4. investigating art, craft and design in the locality and in a variety of genres, styles and traditions [for example, in original and reproduction form, during visits to museums, galleries and sites, on the internet].

Well if displaying your flag at a football ground isn't an interesting variation on point 4 I don't know what would be!

Hatfeild Primary School
The first visit was to Hatfeild Primary on Lower Morden Lane. A very friendly school with some really on the ball pupils as can be seen from the following exchange. Me: "Does anyone have any questions?" Bright spark in the front row: "Yes. Did you make it up to Manchester the other week for the final? Because I did....." Me (thinks) "This is going to be an enjoyable morning..."

Because I pretty much went straight in to the assembly there was no chance to hang the flags up but because it was just the two classes in the hall  we had plenty of space to lay a lot of flags on the floor for the children to walk around, which worked pretty well I thought. Another development was the use of a small powerpoint slide show to help explain what wombles are and what the project was about. Very useful and I was able to use it in three out of the four schools

The key though is to show the children the flags produced by the children the previous year. That really caught their interest and fired their imagination, especially if they knew some of the schools that participated!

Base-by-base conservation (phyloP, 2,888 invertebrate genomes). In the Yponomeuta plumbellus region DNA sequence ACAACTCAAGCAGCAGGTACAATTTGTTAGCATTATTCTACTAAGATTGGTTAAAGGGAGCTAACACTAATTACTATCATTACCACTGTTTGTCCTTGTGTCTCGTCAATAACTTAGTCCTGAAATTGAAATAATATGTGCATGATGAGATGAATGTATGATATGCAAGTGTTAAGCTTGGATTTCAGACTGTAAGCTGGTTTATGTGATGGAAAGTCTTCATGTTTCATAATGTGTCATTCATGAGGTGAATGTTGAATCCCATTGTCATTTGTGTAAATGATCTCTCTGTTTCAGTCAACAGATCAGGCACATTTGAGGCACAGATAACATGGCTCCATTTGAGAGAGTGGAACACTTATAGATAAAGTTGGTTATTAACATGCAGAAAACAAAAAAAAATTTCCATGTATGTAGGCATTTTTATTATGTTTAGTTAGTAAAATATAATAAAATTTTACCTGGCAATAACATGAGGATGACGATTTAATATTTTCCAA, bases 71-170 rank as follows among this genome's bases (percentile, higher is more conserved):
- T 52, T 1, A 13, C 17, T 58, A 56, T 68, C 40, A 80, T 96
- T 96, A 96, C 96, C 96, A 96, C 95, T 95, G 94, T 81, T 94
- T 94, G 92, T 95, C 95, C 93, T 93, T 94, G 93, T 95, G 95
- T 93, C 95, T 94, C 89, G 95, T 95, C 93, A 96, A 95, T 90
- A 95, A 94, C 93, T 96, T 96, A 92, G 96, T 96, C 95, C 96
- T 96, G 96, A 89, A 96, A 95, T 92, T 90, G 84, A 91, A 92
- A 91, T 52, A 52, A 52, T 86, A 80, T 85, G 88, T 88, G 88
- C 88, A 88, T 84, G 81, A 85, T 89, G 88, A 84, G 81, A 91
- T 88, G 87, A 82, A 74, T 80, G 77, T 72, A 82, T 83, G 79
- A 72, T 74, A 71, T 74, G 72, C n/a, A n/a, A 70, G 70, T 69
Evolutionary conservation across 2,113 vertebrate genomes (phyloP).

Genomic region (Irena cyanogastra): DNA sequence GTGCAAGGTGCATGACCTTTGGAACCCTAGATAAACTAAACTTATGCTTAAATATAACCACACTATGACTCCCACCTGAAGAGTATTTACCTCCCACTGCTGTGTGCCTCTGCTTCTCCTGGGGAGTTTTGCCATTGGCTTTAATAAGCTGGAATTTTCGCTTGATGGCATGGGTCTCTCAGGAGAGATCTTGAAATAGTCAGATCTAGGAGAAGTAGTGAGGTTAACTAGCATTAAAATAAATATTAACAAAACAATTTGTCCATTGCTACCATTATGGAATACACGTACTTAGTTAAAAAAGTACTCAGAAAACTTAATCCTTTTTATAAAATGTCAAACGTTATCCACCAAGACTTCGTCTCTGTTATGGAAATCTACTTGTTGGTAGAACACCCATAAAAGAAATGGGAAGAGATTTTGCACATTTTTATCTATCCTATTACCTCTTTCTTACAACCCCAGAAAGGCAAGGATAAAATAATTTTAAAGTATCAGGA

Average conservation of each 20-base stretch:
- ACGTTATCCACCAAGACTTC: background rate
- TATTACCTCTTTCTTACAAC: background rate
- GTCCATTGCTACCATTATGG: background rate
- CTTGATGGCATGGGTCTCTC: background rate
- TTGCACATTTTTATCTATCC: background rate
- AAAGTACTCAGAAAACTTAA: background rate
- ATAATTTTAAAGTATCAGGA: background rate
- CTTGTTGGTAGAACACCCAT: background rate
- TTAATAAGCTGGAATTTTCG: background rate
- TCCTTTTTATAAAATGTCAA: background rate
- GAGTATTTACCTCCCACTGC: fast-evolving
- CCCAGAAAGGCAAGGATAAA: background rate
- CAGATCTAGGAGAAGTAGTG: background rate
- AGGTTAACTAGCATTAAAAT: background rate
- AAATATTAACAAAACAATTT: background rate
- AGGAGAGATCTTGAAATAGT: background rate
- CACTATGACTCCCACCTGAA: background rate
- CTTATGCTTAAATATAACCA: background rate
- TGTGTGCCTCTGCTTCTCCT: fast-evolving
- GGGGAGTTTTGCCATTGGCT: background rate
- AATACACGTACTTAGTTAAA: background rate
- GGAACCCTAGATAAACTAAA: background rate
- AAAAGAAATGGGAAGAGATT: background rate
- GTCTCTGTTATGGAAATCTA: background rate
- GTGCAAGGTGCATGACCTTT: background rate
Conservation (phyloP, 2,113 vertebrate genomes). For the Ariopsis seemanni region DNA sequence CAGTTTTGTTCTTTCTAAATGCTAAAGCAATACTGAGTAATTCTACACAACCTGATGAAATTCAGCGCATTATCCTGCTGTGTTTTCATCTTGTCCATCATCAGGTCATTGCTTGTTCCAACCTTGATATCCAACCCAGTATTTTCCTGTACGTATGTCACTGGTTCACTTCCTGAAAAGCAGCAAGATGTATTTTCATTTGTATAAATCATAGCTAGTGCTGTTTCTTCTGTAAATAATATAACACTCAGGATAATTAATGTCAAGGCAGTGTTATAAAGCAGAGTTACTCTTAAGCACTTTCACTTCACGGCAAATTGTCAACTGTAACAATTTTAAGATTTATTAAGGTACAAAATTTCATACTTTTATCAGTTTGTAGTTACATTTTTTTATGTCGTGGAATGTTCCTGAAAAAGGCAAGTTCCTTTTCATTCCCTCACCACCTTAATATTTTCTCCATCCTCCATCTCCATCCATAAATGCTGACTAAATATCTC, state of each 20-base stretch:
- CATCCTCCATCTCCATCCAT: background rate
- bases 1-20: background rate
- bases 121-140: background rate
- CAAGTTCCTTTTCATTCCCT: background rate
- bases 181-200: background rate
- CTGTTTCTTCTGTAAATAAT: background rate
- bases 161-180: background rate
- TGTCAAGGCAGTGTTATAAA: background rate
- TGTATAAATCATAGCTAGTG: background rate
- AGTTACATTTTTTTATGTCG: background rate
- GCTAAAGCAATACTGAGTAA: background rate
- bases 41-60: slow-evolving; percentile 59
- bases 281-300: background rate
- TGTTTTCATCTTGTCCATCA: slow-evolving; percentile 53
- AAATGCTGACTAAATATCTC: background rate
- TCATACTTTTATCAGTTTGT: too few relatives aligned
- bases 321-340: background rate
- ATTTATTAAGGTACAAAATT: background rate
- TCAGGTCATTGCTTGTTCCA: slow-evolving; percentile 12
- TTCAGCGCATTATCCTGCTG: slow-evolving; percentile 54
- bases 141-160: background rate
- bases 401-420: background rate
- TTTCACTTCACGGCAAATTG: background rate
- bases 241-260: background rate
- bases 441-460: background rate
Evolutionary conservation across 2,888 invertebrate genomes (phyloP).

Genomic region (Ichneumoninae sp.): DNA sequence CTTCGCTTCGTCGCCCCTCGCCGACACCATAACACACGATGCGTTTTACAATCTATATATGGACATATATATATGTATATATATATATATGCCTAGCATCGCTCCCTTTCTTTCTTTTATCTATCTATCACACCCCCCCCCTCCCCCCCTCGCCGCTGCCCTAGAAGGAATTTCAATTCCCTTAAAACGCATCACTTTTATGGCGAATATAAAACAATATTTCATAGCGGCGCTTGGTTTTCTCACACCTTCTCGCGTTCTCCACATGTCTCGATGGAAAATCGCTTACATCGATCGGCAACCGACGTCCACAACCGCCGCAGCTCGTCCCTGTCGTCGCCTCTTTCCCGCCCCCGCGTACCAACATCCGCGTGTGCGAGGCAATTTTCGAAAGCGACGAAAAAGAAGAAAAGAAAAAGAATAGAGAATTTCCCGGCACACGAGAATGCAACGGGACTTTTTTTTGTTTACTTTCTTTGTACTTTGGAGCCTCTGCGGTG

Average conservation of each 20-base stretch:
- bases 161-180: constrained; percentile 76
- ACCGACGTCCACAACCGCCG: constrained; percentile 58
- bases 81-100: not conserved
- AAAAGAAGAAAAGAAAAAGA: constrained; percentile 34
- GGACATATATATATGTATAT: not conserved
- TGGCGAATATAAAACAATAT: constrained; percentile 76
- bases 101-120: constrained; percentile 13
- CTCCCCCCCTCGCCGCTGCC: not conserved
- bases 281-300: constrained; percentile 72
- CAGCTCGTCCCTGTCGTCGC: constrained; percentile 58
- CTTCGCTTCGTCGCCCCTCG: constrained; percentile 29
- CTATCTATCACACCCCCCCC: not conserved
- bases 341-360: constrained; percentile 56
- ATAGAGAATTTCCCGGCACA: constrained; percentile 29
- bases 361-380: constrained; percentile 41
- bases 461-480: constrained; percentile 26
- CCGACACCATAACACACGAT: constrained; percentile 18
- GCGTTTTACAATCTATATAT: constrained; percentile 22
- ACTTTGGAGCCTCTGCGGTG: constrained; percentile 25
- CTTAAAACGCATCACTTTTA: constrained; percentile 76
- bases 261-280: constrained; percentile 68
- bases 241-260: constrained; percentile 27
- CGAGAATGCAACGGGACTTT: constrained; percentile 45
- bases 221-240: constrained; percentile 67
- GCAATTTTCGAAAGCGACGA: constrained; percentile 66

So that was the first flag display and very enjoyable it was too. Then as I was packing up I had a chat with one of the members of staff who confided that her father used to be a steward at Plough Lane and that he had also been to a couple of AFC Wimbledon games as well,  which was a really nice touch but not, as it turned out, all that unusual. As you'll see it seems that every school has a Wimbledon connection!

Hillcross Primary School
  That was the Tuesday.  Wednesday saw me at Hillcross Primary school, strolling up the drive as classes were already filing into the hall! Not much time for elaborate preparation then and after being spotted by Mrs Jertzee and having a few quick words, I was straight into the assembly. Some IT savy pupils took full control of my memory-stick, set up the powerpoint and did a very competent job with the presentation as well. As it happened the teacher leading the assembly went through an art project involving album covers of the 80's and as an introduction to the project was able to neatly segue into great events of 1988 and the Wimbledon FA Cup triumph before letting me loose on the pupils. Nicely done sir! When asked if they had any idea what I might be, some very kind youngsters suggested I might in fact be a football player or possibly a coach. I don't think a flag-painter was quite up there in the hierarchy of impressive roles, but certainly they seemed enthusiastic enough, as did the members of staff afterwards. Second coincidence - one of the teachers had once been a  steward at Plough Lane and she was well acquainted with the Sportsman's bar herself and through her time at the club she was also a friend of Chris Perry .. coincidental link number two!

As a result of this assembly I was also invited back to Hillcross to help out with a flag painting workshop the following week. I'm really looking forward to this as one thing that I enjoyed about the High Path project was the involvement with the participants and I'm wondering what sort of ideas the Hillcross youngsters are going to come up with for their design.

So that was the first week and there were still assemblies at Dundonald and Abbotsbury to come!